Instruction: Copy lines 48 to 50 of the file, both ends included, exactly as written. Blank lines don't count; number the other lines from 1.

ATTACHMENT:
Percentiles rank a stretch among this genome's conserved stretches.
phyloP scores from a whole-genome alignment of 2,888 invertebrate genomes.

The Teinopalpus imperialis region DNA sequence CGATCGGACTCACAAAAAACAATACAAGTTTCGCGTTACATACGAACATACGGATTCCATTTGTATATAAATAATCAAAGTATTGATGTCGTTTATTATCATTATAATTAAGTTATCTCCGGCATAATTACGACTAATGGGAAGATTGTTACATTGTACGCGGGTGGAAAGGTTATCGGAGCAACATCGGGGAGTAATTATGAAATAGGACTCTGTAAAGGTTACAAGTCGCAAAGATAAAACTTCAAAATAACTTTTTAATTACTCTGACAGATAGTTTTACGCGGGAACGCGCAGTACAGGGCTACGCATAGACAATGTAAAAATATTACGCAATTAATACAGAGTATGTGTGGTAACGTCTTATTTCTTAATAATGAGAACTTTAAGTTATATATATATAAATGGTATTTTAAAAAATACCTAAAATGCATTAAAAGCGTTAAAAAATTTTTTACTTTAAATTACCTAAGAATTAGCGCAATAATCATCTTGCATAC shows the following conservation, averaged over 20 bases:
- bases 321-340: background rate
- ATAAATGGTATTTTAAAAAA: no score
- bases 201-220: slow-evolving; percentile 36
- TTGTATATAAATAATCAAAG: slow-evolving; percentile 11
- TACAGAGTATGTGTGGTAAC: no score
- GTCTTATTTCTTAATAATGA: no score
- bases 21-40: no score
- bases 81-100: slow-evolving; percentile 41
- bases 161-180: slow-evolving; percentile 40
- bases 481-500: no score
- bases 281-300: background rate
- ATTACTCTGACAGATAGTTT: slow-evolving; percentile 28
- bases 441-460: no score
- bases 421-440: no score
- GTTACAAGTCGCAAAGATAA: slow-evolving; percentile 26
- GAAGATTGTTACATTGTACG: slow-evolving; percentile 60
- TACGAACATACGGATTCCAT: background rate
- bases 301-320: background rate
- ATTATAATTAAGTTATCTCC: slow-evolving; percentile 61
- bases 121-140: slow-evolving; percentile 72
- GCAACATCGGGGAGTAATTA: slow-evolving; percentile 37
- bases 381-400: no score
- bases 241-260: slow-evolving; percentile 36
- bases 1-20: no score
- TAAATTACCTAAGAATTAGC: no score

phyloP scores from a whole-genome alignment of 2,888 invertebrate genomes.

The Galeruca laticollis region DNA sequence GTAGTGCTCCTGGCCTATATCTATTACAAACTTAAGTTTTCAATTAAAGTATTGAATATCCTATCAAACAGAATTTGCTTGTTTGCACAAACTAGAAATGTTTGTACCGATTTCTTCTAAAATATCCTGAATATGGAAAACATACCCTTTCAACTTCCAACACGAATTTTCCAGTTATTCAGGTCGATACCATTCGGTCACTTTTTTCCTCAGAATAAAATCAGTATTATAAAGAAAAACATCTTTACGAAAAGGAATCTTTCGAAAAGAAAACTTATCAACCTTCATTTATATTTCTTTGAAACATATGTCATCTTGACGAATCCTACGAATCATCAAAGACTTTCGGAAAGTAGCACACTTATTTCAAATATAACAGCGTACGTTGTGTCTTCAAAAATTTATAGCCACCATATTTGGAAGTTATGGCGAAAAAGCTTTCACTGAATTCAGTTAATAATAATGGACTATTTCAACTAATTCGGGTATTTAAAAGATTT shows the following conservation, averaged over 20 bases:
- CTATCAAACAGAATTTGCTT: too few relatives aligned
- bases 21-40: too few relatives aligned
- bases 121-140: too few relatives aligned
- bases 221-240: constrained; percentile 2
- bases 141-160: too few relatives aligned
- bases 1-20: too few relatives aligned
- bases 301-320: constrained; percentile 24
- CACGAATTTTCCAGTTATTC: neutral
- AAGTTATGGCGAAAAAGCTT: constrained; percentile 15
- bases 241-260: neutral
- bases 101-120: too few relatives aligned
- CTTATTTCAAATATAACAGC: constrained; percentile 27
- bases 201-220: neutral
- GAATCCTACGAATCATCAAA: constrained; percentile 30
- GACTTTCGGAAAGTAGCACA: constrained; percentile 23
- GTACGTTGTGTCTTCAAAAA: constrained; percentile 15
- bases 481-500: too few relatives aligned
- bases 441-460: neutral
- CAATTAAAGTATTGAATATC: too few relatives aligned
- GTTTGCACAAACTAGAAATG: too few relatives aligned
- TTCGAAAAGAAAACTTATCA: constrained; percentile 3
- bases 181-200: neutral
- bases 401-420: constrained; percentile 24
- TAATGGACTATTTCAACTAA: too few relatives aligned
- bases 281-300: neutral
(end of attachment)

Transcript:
- bases 441-460: neutral
- CAATTAAAGTATTGAATATC: too few relatives aligned
- GTTTGCACAAACTAGAAATG: too few relatives aligned